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Positive Language

The way we talk and the words we choose say a lot about what we think and value. When we use positive adoption language, we say that adoption is a way to build a family just as birth is. Both are important, but one is not more important than the other.

Choose positive adoption language instead of the negative language that helps perpetrate the myth that adoption is second best. By using positive language, we reflect the true nature of adoption, free of inuendo.

Positive language can stop the spread of misconceptions. By using positive adoption language, we educate others about adoption. We choose emotionally "correct" words over emotionally laden words.  We speak and write in positive adoption language with the hopes of impacting others so that this language will someday become the norm. By Nadeen Kristel M. Narcisco

Birthparent not real parent
Biological parent not natural parent
Biological  or birth father not real father
Birth child not own child
My child not adopted child, own child
Born to unmarried parents not illegitmate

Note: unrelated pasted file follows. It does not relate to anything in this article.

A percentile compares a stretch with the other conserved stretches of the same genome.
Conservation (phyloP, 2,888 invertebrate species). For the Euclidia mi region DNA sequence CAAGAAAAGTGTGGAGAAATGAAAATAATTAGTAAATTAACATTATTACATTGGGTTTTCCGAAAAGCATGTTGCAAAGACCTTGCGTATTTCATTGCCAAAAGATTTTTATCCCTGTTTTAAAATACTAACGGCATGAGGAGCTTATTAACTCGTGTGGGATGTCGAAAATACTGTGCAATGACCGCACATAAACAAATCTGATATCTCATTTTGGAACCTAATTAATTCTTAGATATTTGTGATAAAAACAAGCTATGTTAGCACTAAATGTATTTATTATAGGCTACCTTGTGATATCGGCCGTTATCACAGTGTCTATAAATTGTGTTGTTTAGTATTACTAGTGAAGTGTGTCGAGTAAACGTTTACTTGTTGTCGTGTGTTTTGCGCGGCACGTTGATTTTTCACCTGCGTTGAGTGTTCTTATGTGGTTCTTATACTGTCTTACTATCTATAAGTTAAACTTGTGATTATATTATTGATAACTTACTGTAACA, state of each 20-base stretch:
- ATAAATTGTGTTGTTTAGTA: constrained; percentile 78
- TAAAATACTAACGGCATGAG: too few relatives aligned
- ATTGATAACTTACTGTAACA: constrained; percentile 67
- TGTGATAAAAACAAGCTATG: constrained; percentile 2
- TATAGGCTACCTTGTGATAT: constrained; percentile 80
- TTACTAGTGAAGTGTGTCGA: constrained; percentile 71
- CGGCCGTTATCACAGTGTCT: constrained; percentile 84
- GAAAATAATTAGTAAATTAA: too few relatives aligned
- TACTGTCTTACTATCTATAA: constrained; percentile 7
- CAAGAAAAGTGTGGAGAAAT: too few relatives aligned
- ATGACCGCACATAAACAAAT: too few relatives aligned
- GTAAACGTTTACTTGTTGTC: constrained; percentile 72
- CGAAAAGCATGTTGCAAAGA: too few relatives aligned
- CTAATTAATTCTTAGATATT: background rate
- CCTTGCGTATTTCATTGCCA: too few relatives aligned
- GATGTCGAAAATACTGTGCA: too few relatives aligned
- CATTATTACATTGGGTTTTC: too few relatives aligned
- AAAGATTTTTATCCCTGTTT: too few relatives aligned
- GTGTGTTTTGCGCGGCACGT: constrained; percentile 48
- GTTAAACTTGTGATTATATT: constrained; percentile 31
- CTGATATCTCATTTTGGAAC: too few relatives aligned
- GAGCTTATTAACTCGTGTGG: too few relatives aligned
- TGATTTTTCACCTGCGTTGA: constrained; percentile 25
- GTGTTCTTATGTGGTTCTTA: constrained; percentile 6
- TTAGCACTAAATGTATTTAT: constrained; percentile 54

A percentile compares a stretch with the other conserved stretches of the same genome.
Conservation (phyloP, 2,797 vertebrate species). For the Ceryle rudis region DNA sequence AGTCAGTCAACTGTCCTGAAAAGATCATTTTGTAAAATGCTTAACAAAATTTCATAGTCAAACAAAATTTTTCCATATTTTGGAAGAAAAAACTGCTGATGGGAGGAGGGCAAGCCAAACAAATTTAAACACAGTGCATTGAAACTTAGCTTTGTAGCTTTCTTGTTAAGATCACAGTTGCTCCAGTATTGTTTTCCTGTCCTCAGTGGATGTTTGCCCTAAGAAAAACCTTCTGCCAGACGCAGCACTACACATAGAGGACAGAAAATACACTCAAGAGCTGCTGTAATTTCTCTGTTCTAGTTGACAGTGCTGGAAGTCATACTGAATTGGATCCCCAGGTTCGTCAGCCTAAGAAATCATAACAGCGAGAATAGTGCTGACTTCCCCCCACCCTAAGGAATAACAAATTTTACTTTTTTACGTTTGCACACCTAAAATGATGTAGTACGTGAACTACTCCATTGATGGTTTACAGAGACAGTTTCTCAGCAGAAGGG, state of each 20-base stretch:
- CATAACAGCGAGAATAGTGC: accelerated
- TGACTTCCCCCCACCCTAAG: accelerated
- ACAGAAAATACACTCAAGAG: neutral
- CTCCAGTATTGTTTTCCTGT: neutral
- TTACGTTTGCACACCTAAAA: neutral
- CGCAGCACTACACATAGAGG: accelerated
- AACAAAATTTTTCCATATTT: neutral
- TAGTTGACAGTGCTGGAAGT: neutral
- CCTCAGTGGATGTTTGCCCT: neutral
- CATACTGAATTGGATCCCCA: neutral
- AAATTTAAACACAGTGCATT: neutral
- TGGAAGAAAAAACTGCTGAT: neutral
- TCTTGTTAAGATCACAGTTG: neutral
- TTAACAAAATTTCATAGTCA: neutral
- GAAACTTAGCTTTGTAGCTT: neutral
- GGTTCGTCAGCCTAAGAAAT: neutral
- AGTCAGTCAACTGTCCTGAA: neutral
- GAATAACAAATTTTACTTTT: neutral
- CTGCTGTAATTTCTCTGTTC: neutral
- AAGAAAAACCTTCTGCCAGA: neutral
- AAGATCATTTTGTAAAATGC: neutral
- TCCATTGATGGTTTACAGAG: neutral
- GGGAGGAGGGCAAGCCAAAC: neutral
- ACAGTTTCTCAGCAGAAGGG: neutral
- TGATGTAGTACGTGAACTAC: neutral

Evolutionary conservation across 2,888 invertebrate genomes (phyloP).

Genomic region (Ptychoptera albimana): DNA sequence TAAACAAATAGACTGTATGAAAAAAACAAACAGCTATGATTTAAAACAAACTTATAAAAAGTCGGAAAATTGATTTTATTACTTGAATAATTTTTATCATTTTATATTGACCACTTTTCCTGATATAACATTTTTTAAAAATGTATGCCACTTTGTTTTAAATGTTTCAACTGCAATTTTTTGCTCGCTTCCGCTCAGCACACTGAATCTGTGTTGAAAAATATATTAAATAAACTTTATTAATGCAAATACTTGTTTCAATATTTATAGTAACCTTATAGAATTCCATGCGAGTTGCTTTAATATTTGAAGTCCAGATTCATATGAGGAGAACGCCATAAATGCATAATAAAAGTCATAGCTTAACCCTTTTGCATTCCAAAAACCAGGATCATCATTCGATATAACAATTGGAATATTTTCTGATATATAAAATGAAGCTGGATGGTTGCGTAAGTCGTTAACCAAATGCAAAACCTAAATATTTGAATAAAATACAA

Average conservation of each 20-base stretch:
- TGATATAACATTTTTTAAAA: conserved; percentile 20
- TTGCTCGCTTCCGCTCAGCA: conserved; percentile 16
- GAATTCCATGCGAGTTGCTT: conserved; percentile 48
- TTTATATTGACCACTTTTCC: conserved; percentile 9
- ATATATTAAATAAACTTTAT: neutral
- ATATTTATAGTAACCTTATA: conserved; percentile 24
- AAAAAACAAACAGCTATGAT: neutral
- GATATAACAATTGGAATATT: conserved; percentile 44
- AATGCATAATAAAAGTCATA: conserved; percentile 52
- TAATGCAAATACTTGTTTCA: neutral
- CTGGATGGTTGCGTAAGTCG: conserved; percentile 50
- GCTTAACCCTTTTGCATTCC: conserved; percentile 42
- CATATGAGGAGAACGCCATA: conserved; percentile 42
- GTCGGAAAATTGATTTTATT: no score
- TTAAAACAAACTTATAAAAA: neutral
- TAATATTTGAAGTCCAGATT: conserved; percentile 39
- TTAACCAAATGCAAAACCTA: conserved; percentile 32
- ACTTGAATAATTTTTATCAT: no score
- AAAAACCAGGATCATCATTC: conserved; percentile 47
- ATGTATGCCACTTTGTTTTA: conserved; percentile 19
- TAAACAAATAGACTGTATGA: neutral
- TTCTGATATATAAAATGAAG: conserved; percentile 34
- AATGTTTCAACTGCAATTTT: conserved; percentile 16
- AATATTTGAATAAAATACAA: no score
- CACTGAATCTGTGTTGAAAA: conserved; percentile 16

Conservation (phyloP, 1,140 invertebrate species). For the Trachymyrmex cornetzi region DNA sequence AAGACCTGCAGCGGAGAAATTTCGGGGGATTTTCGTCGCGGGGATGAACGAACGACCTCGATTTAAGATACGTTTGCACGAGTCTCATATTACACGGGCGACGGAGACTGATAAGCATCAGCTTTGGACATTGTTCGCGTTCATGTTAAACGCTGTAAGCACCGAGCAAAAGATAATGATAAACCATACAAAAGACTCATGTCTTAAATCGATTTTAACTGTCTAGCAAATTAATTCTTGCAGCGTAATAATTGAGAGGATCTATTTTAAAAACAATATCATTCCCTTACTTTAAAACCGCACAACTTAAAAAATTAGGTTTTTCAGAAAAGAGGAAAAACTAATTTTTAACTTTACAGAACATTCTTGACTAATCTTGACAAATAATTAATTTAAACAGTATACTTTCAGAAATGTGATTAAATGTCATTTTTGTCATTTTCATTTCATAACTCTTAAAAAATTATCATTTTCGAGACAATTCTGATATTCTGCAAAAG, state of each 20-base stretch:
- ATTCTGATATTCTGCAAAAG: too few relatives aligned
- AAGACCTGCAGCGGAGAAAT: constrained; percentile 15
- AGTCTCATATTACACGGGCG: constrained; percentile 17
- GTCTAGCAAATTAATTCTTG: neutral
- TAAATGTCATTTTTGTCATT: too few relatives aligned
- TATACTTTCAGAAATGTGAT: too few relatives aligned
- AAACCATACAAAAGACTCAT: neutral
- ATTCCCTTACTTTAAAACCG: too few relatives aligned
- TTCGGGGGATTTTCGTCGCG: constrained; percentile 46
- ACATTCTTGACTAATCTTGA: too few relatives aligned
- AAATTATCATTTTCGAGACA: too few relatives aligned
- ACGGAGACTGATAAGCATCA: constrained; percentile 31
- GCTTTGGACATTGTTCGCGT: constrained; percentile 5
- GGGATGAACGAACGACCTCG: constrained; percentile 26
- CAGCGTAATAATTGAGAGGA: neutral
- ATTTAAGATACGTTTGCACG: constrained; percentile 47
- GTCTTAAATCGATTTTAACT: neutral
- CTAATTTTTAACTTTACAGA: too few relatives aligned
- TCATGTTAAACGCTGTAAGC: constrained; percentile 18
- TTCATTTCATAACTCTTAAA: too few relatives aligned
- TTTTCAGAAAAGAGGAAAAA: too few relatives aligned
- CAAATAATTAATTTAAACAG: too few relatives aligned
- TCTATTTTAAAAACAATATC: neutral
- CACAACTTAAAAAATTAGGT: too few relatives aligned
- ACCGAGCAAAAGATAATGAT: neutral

Terminate parental rights not give up
Make adoption plan not give away
Waiting child not Adoptable / available child
Making contact with not reunion
Parent not adoptive parent

Download the PDF of Adoption Language by Marainne Guilfoyle, LCSW.

Love to Share

Wes and Kate Olufson became certified as Five Acres foster care-to-adoption parents and quickly welcomed Joey, Laura and Aiden into the Olufson family. Trying to place a sibling set of three children in the same home is an extremely challenging task for any social worker. The tragedy of severing the ties between brothers and sisters did not happen with this family, as it does to so many children in the foster care system.

Not only did the Olufsons commit to parenting a sibling set of three children, they committed to keeping the children’s relationships with their birth parents. Wes and Kate were aware of the attachment the children had with their birth parents, so they supported weekly visits. The Olufson family adoption was finalized a year later.

TheOlufsons are a wonderful example for other foster-adoptive families. Wes and Kate have shared their experience with other potential Five Acres foster-adoptive parents during the prospective foster parents' training process with the hope that their courage will inspire other families to consider opening their home and hearts to sibling sets and recognizing the importance of keeping birth family ties for the sake of the children.

Every day there is a child who faces unsafe circumstances due to sexual identity or orientation.
Can you provide a safe home for a LGBTQ youth?
Learn more about becoming a foster or adoptive parent by clicking here
or contact Selena Liu at 909-293-7851.

November is National Adoption Month
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